Wheatears in the sheepfield (c) Bark
An Otter or Otters are continuing to be seen regularly but in no one particular location. On Sunday one was seen to catch a Moorhen in the ditch that borders the diagonal track across Greenaways, exciting for the watchers less so for the moorhen!
Lizards are out basking by the first screen whenever it is sunny enough to warm them up, for many visitors seeing them or a grass snake can make their visit special.
Common Lizard by the screen (c) Bark

We will be running a Dawn Chorus Walk between 5a.m. and 7a.m. on 13th May. If anyone is interested in joining us could you please get in touch with the RSPB Otmoor office on 01865 352033 to book a place. It will be useful to know how many visitors to expect.
Long Meadow Hare (c) Bark



Tuesday, 18 April 2017

Easter Weekend 15th-17th April


Noke Whinchat (c) Tezzer

After the warmth of last weekend, the weather has reverted to what is more typical for the time of year; sunshine, showers and average temperatures. However, the cooler weather has nothing to slow down the influx of migrants.
Sedge Warbler (c) Bark

Arriving at the carpark it was impossible not to be enchanted and impressed by the sounds that were coming from every bush and bramble. It takes a moment or two to begin to separate out the individual songs and calls one from another. As a background behind the individual songs was the steady insistent reeling of at least two Grasshopper Warblers. One of them close to the feeders and the other on the far side of the field. The direction of the song is always very difficult to determine as the bird turns its head projecting the sound as if from different places. Sedge Warbler numbers have increased during the week and they can now be heard rasping out their rapid and slightly chaotic songs from all parts of the reserve, while Reed Warblers are calling now from the ditches and reedbeds with their similar, but much more rhythmic and measured songs. The Sedge Warblers are starting to make their territorial “parachute” flights.
Willow Warbler (c) JR
Willow Warblers are flitting rapidly about in the tops of the trees and bushes are stopping briefly from feeding to give a quick burst of song. Chiffchaffs too are calling as they feed stopping sometimes for a more concerted burst of their repetitive two note call. There are more Blackcaps singing now, but as yet we are still to hear a Garden Warbler and be certain of its identity! Every year it takes me a while to familiarise myself with the song and separate it from Blackcap with any degree of confidence. Cetti’s Warblers have established their territories now and can be heard within their demarcated areas, they seem to respond to movement and are triggered to call in response to people walking past.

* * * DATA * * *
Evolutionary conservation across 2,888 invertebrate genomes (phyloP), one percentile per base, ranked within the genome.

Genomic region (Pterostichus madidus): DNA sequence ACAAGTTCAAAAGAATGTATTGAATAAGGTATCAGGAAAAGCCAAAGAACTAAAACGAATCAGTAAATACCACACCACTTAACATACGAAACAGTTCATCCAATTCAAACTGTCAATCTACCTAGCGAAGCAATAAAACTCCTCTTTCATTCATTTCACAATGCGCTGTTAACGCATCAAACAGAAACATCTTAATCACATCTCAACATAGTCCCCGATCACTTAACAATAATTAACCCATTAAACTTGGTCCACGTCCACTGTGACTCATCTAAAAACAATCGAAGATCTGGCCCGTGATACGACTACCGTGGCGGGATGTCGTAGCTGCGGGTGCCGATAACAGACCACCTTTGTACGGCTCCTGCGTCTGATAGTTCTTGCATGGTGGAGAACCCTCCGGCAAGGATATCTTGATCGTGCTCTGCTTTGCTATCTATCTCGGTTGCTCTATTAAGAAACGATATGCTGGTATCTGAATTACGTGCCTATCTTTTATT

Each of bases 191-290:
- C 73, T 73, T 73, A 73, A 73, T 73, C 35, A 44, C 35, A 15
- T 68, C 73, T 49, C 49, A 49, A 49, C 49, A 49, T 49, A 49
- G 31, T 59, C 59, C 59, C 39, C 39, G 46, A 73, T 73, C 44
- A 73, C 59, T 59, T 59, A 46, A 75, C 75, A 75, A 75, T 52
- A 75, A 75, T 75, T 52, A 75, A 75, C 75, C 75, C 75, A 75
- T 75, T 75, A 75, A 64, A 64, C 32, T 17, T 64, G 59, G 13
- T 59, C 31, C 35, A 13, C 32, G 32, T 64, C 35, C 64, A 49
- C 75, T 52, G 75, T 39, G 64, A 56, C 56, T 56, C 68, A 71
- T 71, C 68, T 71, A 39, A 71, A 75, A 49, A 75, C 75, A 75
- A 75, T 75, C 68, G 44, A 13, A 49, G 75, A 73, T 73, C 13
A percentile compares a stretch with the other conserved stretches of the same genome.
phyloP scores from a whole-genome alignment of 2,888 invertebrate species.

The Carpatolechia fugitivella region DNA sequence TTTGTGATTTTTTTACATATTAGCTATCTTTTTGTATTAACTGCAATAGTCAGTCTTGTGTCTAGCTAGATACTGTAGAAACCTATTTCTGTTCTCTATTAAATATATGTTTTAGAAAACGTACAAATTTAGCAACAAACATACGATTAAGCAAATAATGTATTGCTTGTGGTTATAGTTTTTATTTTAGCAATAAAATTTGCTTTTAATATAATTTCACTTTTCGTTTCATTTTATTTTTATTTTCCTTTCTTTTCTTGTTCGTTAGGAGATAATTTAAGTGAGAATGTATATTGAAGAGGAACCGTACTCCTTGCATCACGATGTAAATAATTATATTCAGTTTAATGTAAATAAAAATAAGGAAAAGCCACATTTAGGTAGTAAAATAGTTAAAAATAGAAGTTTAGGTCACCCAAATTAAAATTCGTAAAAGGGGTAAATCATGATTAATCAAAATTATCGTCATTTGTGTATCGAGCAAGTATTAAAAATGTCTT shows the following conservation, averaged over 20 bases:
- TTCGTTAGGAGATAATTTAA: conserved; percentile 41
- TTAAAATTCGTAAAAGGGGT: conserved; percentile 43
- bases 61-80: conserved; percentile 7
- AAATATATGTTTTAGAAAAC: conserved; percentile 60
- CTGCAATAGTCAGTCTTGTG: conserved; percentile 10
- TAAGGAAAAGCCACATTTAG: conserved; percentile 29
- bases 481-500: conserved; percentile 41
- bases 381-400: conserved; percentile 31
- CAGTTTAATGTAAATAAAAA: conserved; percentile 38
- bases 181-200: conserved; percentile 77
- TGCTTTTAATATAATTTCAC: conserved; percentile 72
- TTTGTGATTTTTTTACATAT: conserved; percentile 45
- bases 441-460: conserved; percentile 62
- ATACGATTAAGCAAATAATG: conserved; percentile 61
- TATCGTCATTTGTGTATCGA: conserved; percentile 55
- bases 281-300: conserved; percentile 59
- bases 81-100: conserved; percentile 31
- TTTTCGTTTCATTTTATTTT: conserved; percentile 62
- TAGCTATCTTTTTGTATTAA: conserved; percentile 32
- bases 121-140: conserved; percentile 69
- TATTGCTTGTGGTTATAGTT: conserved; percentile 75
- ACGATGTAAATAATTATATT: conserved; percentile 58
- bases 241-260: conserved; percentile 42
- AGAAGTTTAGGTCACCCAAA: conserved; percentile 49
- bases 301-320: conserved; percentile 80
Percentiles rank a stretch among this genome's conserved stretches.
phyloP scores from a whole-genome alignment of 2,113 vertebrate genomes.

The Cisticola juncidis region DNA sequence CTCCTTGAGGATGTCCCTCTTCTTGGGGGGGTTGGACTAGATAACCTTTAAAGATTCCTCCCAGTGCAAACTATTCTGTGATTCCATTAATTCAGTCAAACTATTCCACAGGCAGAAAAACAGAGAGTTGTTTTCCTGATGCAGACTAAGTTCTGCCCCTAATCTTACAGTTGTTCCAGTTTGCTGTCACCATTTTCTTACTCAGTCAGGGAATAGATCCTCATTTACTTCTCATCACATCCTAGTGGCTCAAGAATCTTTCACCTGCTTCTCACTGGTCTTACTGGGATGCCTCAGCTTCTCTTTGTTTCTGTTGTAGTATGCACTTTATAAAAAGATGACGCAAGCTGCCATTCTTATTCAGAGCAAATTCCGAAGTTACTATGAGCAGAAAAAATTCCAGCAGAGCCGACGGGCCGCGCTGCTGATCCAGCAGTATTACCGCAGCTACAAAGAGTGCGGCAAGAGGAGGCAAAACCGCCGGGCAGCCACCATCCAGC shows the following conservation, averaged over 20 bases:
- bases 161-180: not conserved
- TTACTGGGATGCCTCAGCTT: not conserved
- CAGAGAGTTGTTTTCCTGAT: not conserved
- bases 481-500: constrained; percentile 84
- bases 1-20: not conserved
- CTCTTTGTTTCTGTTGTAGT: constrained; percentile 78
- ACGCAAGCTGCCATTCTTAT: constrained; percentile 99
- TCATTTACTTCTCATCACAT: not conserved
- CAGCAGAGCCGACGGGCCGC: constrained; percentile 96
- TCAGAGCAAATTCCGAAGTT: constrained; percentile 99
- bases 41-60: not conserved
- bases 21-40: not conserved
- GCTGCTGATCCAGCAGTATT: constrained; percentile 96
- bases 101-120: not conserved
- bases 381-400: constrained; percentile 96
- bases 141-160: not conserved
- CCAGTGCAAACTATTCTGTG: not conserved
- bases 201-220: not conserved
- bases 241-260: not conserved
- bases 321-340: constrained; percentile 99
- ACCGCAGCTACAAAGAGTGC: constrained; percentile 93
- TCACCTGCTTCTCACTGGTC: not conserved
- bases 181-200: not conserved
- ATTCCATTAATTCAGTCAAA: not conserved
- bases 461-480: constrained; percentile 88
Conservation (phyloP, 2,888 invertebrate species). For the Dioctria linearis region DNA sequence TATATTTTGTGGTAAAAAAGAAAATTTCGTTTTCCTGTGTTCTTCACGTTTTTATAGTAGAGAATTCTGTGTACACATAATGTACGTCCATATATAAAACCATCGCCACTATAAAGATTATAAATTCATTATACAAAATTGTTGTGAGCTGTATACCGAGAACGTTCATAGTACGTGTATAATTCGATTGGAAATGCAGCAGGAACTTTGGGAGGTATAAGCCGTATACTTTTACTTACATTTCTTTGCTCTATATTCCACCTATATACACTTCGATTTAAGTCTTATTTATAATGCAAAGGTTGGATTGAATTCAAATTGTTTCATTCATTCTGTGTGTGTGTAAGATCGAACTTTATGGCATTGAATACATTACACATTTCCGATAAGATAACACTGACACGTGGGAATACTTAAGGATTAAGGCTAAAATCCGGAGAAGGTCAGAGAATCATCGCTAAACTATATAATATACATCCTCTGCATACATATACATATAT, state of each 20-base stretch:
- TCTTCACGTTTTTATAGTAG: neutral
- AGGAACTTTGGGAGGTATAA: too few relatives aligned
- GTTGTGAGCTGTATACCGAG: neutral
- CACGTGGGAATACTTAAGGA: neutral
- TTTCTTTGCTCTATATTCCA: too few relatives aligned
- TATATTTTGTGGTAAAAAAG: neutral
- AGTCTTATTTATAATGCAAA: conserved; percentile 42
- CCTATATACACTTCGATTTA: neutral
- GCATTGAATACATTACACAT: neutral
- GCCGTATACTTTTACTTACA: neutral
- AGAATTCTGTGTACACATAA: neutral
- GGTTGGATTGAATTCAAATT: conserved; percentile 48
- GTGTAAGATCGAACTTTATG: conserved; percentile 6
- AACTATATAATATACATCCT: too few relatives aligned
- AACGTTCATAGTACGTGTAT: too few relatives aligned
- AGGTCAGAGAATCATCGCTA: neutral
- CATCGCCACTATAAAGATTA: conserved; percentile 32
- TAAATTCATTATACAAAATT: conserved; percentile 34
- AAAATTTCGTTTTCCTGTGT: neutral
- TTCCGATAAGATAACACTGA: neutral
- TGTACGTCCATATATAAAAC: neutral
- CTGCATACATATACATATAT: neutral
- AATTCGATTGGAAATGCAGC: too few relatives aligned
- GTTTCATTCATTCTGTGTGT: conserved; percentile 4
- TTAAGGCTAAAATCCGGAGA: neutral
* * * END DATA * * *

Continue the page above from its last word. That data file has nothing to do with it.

Singing Sedge Warbler (c) JR
From the reedbed a Bittern can be heard booming sporadically, both early in the morning and in the evening. Above the reedbed the Marsh Harriers are patrolling we are still not certain if there are three or four individuals as we have not yet seen four at the same time we have however seen three. Herons are coming and going from their nests in the reeds and over the next few weeks they will slowly disappear as the phragmites grows up around them. The Herons nesting in the dead oak trees out from the Hide on Ashgrave should soon hatch their chicks and will be easy to watch from the hide with a scope.
Coots from the second screen (c) Bark
It was a good weekend for chats and thrushes. On Saturday morning, a Whinchat was found on the wire fence surrounding the donkey field by the farm at Noke. We spent some time watching it hunting from the posts and barbed wire. It is a male, very bright and colourful now in fresh breeding plumage showing a rich, warm orange breast and a smart highwayman’s mask when it looks straight at you.

Whinchat at Noke (c) Bark
The brightest and most colourful birds were in the Long Meadow area. On Sunday there were four male and two female Redstarts in there. The males looking almost tropical in the bright sunshine. They were not obvious at first, but with patience they could be spotted fly-catching from low perches in isolated bushes and hedgerow, dashing out and back to snatch insect prey from the grass. They were a superb sight trembling their tails as they sat in the sunshine. The resident Robins in the field took exception to the presence of their colourful cousins and would fly at them to chase them away. On Monday afternoon, there were five Wheatears found in the black sheep fields at Noke. They seem to like feeding around and among the sheep, perhaps they attract insects. There was a Ring Ouzel found on the far side of the moor on Saturday, it may indeed be the one that spent a couple of days feeding by Sally’s Field. It is unusual to have more than one record of this uncommon species in any one year.
Sunday evening Osprey (c) Tezzer

The Hobby seen earlier in the week did not hang around and we only heard the Cuckoo briefly on Saturday morning. I am sure that both species will be back in good numbers over the coming couple of weeks. An Osprey seen on Sunday evening was the third of these raptors to seen over the reserve this year. So far none of them have stopped to try their hand at fishing!